Hale skillfully convinced many readers that Nolan was an actual figure, thus increasing the story's effectiveness as a piece of patriotic literature. He achieved this realism through verisimilitude. By frequently mentioning specific dates and places and using numerous contemporary references, Hale grounds his story in a firm foundation of history and makes the story seem like a record of actual events. In his 1893 and 1900 reminiscences, E.E. Hale states that, "To write the story of 'The Man Without a Country' and its sequel, 'Philip Nolan’s Friends', I had to make as careful a study as I could have the history of the acquisition of Louisiana by the United States."[3] Hale makes the narrator, Frederick Ingham, seem a strongly reliable individual. Throughout the text, Ingham often acknowledges his mistakes and identifies possible lapses in his memory. For this reason, readers believe Ingham's sense of honesty, and automatically deem him a trustworthy and, to some extent, an accurate narrator.[citation needed] Hale uses a plain style, maintaining an unstilted and almost colloquial feel.[citation needed] Thus he makes the story easy to relate to, and the patriotic moral accessible to readers.[citation needed]

The story was loosely inspired by Clement Vallandigham, an anti-war pro-Confederate Ohio Democrat who – like Nolan – was exiled and expressed his disgust with the United States.[4]


A monument "in memory of" Nolan and bearing his self-written epitaph was placed in front of the Covington County Courthouse in Andalusia, Alabama, on July 4, 1975, by the Altrusa Club of Andalusia. The monument was placed as part of the Andalusia Bicentennial Committee's official activities commemorating the United States bicentennial.[5]


"The Man Without a Country" has been adapted for film several times, starting in 1917 with The Man Without a Country starring Florence La Badie, a 1918 film My Own United States, one in 1925, and another Man Without a Country starring John Litel and Gloria Holden and released by Warner Brothers in 1937.[6][7][8]

In 1973, a made-for-television movie was directed by Delbert Mann and written by Sidney Carroll. It featured Cliff Robertson as Philip Nolan, Beau Bridges as Frederick Ingham, Peter Strauss as Arthur Danforth, Robert Ryan as Lt. Cmdr. Vaughan, Walter Abel as Col. A.B. Morgan, Geoffrey Holder as one of the slaves on a slave ship, Shepperd Strudwick as the Secretary of the Navy, John Cullum as Aaron Burr and Patricia Elliott as Mrs. Graff.

An opera of the story, also entitled The Man Without a Country, was composed by Walter Damrosch and premiered at the Metropolitan Opera in 1937.

On November 21, 1943, the horror/thriller radio program The Weird Circle presented an adaptation of the story. Bill Johnstone (best known as Orson Welles' replacement as the title character in The Shadow radio drama) narrated (and took part in) the story as Hale.

A four-part dramatization was recorded in June 1947 and issued by Decca on two coupled 12" 78 rpm discs. Bing Crosby provided the narration and Frank Lovejoy portrayed Philip Nolan.[9]

The Railroad Hour presented a 30-minute adaptation of "The Man Without a Country" June 28, 1953. Gordon MacRae and Dorothy Warenskjold starred in the broadcast.[10]

On May 8, 1977, a three-act radio play was broadcast as an episode of Himan Brown's The General Mills Radio Adventure Theater. Russell Horton performed the part of Nolan. Tom Bosley was host of the series.

In Sam Fuller's Run of the Arrow (1957), Captain Clark (Brian Keith), a U.S. Army Engineer commissioned to build a fort on Sioux territory, relates the Nolan story to O'Meara (Rod Steiger), a southerner who, refusing to accept the defeat of the Confederacy has married among the Sioux and been appointed by them to see the fort is built where agreed. In the context of pressing O'Meara to decide whether his loyalties lie ultimately with the Sioux or with the Americans, Clark tells the Nolan story as if it were historical fact.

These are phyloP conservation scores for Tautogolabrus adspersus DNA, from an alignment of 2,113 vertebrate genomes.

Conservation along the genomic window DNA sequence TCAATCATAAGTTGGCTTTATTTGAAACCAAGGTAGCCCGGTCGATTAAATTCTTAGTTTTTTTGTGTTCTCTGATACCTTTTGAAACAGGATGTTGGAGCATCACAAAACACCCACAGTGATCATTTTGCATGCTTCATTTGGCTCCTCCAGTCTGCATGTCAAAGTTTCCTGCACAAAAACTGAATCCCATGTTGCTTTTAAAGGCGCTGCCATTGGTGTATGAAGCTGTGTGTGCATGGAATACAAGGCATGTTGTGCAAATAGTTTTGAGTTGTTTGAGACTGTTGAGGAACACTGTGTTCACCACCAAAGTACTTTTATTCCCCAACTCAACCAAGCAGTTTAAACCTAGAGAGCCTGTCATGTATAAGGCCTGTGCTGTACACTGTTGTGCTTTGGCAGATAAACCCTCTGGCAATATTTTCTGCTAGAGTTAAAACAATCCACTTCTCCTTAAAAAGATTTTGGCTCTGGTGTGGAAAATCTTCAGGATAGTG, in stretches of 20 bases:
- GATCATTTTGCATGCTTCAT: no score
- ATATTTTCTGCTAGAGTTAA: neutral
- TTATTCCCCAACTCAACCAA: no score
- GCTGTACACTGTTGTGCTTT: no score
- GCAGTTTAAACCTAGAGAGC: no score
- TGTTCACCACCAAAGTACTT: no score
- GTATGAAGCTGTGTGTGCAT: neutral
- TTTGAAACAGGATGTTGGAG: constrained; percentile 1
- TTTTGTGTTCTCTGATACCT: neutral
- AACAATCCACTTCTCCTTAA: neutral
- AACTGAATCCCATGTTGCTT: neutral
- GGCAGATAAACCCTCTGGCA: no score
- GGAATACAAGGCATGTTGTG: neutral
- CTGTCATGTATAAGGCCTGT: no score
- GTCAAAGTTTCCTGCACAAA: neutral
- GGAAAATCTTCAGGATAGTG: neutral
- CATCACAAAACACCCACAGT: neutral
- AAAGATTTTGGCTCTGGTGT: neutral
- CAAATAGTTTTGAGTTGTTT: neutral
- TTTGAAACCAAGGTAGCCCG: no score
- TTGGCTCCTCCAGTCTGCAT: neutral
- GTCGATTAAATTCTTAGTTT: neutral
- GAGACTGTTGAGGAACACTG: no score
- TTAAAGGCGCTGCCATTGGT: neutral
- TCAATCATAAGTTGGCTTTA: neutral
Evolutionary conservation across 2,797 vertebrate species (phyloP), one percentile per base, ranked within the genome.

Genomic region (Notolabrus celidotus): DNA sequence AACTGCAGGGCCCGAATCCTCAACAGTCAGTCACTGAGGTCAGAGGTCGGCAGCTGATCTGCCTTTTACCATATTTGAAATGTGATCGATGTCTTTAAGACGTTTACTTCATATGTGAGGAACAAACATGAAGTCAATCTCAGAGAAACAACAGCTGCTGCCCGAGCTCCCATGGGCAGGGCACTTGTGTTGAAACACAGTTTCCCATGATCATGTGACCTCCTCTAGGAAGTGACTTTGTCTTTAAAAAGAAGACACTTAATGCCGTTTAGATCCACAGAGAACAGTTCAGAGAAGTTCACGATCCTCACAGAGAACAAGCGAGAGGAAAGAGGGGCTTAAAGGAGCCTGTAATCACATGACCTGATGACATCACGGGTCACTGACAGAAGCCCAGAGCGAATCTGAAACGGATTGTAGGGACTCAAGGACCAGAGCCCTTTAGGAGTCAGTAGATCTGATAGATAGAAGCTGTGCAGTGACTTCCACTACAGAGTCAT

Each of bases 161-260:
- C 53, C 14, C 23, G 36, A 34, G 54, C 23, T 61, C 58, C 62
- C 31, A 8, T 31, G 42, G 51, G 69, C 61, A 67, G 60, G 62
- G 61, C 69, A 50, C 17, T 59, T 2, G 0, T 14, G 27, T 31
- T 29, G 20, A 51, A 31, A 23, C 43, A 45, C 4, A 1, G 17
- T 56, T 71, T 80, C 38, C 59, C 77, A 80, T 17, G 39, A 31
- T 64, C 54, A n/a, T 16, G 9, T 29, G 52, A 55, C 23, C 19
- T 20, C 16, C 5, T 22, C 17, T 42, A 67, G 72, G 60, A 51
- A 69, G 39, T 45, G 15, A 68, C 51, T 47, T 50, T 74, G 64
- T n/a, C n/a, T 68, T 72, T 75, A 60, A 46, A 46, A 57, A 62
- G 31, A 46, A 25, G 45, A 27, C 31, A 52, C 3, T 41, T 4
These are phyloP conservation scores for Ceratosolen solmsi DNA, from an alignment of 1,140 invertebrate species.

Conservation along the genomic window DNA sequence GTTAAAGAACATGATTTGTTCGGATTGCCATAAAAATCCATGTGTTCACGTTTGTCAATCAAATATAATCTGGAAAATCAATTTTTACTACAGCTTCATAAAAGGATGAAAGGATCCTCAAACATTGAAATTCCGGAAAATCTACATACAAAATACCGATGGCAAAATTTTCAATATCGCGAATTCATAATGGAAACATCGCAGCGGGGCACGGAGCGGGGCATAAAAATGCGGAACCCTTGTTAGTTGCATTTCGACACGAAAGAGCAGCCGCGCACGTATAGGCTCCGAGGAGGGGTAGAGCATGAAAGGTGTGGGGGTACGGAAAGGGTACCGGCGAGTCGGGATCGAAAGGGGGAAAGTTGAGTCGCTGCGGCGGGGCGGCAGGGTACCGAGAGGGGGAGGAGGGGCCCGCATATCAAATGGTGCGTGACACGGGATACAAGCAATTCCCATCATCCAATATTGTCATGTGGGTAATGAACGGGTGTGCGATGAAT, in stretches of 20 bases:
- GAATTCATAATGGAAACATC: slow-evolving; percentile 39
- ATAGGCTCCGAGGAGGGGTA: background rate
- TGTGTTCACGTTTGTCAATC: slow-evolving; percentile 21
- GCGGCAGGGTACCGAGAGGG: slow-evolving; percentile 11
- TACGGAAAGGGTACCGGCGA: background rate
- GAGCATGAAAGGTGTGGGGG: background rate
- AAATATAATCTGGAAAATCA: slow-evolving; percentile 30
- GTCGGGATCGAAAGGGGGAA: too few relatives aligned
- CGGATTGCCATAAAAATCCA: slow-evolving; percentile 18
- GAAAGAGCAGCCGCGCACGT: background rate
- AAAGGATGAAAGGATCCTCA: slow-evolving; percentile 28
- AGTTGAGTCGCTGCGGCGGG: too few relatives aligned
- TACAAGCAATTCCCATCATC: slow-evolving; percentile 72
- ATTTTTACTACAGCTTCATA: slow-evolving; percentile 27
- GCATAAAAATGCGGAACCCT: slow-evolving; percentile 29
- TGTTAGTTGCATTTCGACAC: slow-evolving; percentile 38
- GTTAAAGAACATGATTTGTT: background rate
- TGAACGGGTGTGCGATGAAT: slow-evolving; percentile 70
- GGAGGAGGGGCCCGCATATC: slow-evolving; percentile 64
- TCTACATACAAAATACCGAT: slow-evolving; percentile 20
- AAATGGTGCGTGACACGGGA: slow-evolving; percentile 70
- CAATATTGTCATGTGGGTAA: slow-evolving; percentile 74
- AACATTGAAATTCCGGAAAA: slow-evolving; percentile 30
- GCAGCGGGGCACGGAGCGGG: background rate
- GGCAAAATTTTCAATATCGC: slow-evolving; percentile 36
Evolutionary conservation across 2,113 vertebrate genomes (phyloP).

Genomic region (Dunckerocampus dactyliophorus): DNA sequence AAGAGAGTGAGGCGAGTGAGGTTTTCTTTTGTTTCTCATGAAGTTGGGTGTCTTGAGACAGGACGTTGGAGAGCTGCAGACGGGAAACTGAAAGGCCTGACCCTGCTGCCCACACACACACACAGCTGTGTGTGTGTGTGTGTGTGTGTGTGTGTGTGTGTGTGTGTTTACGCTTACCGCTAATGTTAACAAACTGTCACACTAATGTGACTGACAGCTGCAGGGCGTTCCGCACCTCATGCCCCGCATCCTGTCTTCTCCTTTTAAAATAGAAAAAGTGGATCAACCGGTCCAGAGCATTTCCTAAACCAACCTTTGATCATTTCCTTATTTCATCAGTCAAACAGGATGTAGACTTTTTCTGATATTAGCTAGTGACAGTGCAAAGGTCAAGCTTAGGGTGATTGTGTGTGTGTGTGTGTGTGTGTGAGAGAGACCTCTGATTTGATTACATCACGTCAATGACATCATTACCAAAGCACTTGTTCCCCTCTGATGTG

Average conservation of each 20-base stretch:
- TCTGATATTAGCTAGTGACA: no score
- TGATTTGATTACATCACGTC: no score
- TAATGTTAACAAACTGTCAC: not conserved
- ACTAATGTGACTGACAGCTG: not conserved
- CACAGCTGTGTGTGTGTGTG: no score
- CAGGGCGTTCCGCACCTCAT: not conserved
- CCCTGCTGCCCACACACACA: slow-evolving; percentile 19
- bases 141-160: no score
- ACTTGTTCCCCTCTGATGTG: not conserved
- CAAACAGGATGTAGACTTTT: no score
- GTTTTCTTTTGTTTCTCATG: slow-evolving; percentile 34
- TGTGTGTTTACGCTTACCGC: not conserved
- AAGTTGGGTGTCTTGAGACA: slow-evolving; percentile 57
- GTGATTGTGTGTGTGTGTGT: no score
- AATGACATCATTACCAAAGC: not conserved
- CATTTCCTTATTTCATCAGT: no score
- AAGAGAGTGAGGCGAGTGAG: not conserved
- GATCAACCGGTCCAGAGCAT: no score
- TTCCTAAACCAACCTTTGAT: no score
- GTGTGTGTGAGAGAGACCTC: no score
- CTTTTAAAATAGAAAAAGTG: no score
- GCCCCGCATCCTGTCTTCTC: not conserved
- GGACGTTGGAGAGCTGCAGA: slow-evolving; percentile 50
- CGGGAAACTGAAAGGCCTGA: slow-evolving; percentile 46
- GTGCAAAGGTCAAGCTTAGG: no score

In 2016 Chuck Pfarrer penned an historical novel entitled Phillip Nolan: The Man Without a Country for the US Naval Institute Press. Blending history and fiction, Pfarrer tells the story of Philip Nolan, who becomes embroiled in Aaron Burr's 1807 conspiracy to invade the territories of the Louisiana Purchase. Learning that his own court martial will proceed, despite Burr's acquittal, Nolan denounces his accusers, damns his country, and tells the court he wishes never again to hear the words "United States" as long as he lives. The judges return with an ominous verdict: the prisoner's wish will be granted. Nolan is sentenced to permanent exile aboard a series of U.S. warships, never again to hear news from or speak of his country.

Decades pass. Shuttled from ocean to ocean, Nolan realizes he is a stateless person, estranged from his keepers and forgotten by his country. Eventually passed aboard an American frigate in the Mediterranean, Nolan comes into the custody of a newly commissioned lieutenant, Frank Curran. When Barbary pirates capture an American whaleship, the pair is drawn into a web of international deceit and mortal danger. As a rescue mission is launched, Nolan teaches the young officer a lesson about duty, loyalty, and the meaning of patriotism.

Equal parts adventure, naval history, and morality tale, Philip Nolan: The Man Without a Country is more than frigate duels and small boat actions. Intricately plotted and beautifully crafted, the novel is a poignant and closely observed examination of the human condition.


  1. ^ "The Atlantic Monthly Volume 12 Issue 74 pages 665-679 (December 1863)". 2009. Retrieved October 19, 2009.
  2. ^ Hall, Timothy L. American Religious Leaders. Infobase Publishing, 2003: 156. ISBN 0-8160-4534-8
  3. ^ Edward Everett Hale. 1900. The Works of Edward Everett Hale, a New England Boyhood, Volume VI, 2nd Edition. p. 338. Boston: Little, Brown and Company
  4. ^ "The Man Without a Country" Study Guide at What So Proudly We Hail Curriculum. Retrieved 14 February 2012.[page needed][better source needed]
  5. ^ "Philip Nolan Memorial – Andalusia, AL". February 19, 2013.
  6. ^ IMDb The Man Without a Country 1917 Film[unreliable source?]
  7. ^ IMDb My Own United States 1918 Film[unreliable source?]
  8. ^ IMDb The Man without a Country 1973 TV[unreliable source?]
  9. ^ "A Bing Crosby Discography". BING magazine. International Club Crosby. Retrieved September 12, 2017.
  10. ^ Kirby, Walter (June 28, 1953). "Better Radio Programs for the Week". The Decatur Daily Review. p. 44. Retrieved July 1, 2015 – via  
  • John R. Adams, Edward Everett Hale (Boston: Twayne Publishers, 1977),
  • Melinda Lawson; "'A Profound National Devotion': The Civil War Union Leagues and the Construction of a New National Patriotism." Civil War History. Volume: 48. Issue: 4. : 2002. Pp 338+.